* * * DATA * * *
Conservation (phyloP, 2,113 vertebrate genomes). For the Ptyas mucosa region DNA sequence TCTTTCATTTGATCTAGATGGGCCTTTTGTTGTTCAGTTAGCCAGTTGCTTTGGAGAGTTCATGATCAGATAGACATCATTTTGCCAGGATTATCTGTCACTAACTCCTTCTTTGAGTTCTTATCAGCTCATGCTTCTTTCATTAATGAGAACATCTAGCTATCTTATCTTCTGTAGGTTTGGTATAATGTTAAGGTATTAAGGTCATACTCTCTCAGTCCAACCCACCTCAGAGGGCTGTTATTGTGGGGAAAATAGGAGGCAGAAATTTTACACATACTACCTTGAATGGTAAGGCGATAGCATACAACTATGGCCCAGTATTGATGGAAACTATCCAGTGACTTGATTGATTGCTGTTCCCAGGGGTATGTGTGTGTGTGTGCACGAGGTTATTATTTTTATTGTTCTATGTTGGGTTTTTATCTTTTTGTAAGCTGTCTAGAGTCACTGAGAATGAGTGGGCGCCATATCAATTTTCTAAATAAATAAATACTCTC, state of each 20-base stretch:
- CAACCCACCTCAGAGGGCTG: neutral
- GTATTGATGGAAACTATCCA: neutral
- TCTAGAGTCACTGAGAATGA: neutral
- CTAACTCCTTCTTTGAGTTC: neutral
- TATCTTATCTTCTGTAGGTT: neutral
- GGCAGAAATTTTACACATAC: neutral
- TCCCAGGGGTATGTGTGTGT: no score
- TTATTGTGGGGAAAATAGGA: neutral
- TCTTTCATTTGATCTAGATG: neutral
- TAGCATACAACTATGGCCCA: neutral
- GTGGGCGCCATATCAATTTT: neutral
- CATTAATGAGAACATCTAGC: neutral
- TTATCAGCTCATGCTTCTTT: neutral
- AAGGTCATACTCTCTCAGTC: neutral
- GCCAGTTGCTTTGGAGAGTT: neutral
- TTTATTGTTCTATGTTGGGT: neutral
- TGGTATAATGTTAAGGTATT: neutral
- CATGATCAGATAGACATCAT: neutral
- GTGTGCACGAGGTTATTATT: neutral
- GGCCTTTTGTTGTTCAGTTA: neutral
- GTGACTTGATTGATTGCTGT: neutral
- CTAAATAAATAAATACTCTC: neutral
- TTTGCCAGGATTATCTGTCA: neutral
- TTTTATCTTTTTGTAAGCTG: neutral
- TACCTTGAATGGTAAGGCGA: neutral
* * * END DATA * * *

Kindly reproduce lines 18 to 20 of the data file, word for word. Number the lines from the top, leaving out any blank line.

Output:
- TGGTATAATGTTAAGGTATT: neutral
- CATGATCAGATAGACATCAT: neutral
- GTGTGCACGAGGTTATTATT: neutral